Assessed values decreased 4.5% between Jan. 1, 2020 and Jan. 1, 2021 but increased by 3% to nearly $6.6 million on Jan. 1 of this year, according to a staff presentation during a meeting on Friday (March 11) for the Route 28 Transportation Improvement District Commission.
“The main thing we’re at now is just paying off debt,” Fairfax County debt coordinator Joe LaHait said. “There’s no construction left. It’s just paying off debt.”
Over in Loudoun County, however, the total assessed value for around 1,560 commercial and industrial properties in the district shot up by 29.5%, as of Jan. 1.
Officials expect to see assessments decline for properties north of the Dulles Toll Road in Loudoun after the General Assembly adopted House Bill 791, which directs data center valuations to be based on “depreciated reproduction or replacement cost” instead of the income they generate.
The legislative change will take effect on July 1, as long as Gov. Glenn Youngkin doesn’t veto it.
“Based on countywide estimates, Loudoun estimates that the Data Center value could decline by 30% for Tax Year 2023,” a staff presentation stated.
Del. Mark Keam, whose 35th District covers an area ranging from Fair Lakes to Vienna and Tysons, was the chief co-patron of the bill. He didn’t respond to messages seeking comment.
Without the significant increases in data center values, the tax district would generate revenue in line with historical levels, according to staff.
An impact statement for the bill stated there would be no effect on state revenue, but it could result in “an unknown revenue impact to localities.”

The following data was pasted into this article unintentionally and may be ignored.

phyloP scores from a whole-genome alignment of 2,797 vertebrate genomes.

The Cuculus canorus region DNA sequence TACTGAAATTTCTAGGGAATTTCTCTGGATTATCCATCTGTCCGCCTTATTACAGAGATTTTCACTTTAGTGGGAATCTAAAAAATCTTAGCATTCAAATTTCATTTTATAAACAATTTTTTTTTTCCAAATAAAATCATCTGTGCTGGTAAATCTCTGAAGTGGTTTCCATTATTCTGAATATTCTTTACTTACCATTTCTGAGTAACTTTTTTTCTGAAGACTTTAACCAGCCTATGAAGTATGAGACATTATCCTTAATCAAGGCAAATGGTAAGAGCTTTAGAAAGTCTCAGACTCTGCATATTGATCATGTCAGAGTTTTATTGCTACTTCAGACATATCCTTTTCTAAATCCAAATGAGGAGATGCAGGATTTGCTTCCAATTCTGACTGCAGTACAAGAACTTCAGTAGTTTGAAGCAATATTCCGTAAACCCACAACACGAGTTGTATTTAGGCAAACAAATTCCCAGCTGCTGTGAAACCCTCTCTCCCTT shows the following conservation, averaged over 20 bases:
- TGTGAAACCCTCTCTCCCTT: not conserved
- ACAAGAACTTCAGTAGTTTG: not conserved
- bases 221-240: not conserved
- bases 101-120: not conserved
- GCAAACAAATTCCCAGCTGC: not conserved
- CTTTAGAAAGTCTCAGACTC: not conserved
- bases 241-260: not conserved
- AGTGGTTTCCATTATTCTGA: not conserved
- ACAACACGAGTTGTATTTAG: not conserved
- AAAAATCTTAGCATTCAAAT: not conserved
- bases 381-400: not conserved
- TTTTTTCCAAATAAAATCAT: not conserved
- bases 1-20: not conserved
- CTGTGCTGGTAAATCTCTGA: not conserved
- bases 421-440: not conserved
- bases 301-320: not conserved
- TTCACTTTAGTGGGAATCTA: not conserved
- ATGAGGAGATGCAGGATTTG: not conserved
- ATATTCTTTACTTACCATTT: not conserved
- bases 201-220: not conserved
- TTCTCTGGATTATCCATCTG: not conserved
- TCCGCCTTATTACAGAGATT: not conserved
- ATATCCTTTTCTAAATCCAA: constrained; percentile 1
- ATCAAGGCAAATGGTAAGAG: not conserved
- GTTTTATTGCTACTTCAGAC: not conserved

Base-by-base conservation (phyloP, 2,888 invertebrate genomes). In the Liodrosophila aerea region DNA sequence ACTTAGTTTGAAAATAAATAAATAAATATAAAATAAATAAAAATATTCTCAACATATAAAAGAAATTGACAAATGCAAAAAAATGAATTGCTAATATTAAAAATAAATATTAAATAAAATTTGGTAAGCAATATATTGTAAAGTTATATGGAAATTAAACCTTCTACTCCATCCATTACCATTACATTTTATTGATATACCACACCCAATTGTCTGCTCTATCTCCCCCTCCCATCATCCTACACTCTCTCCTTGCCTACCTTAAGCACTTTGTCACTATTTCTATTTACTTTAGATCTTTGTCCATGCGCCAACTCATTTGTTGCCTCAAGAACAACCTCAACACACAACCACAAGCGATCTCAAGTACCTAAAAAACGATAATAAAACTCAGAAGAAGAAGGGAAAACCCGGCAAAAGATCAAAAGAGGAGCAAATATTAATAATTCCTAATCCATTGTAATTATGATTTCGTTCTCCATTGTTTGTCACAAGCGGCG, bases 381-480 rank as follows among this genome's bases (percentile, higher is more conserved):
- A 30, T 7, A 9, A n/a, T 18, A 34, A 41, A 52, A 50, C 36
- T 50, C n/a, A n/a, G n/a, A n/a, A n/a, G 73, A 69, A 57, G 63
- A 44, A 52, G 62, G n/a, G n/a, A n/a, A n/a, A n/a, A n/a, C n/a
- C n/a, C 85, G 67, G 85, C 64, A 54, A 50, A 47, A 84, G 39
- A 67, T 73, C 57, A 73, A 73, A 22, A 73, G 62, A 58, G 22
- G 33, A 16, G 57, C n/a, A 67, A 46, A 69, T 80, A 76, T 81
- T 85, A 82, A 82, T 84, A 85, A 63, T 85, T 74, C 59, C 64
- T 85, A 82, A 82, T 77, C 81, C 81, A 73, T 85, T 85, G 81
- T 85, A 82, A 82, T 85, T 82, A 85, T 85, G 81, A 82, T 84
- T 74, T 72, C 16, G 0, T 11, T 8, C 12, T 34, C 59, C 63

Local officials tried to get the bill delayed by a year to understand its effects, but that amendment failed, Loudoun County Board of Supervisors Chair Phyllis Randall, a member of the Route 28 commission, said Friday (March 11).
“We are…in some flux as to knowing what this will look like next year. We know it will decrease, but we don’t know by how much,” Randall said during the commission’s meeting.
She suggested there’s hope that the decrease in valuations won’t be as much as staff projected.
The tax district, which charges 17 cents per $1,000 of assessed value, could finish paying for the completed $105.6 million Route 28 widening projects in 2034 or 2037.
Some local businesses have expressed a desire to not pay the bonds off early, citing benefits of being in the tax district.
Photo via Google Maps
The Fairfax County Board of Supervisors may make use of its eminent domain powers in order to complete a project to relieve congestion on Route 28.
Construction on the $86.7 million project to widen a section of Route 28 from four lanes to six lanes began last fall, and the county has been working to acquire land rights to four properties needed to complete the expansion.
The properties in question are all located in Centreville.
“Negotiations are in progress with several owners of these properties,” county staff said in the agenda for the Board of Supervisors’ meeting tomorrow (Tuesday). “However, because resolution of these acquisitions is not imminent, it may become necessary for the Board to utilize quick-take eminent domain powers to commence construction of this project on schedule.”
The board will hold a public hearing at 4 p.m. tomorrow on whether to exercise that authority.
The Route 28 widening has been in the works since 2014 with the goal of alleviating increased traffic in Fairfax and Prince William counties south of I-66, according to the project page.
It is occurring along a 2.3-mile stretch of highway from just north of the Route 28 bridge over Bull Run to Upperridge Drive south of the Route 29 interchange in Centreville.
The project also involves constructing pedestrian paths on both sides of the road, intersection improvements, and traffic light reconstruction.
Work is slated to be done in 2023.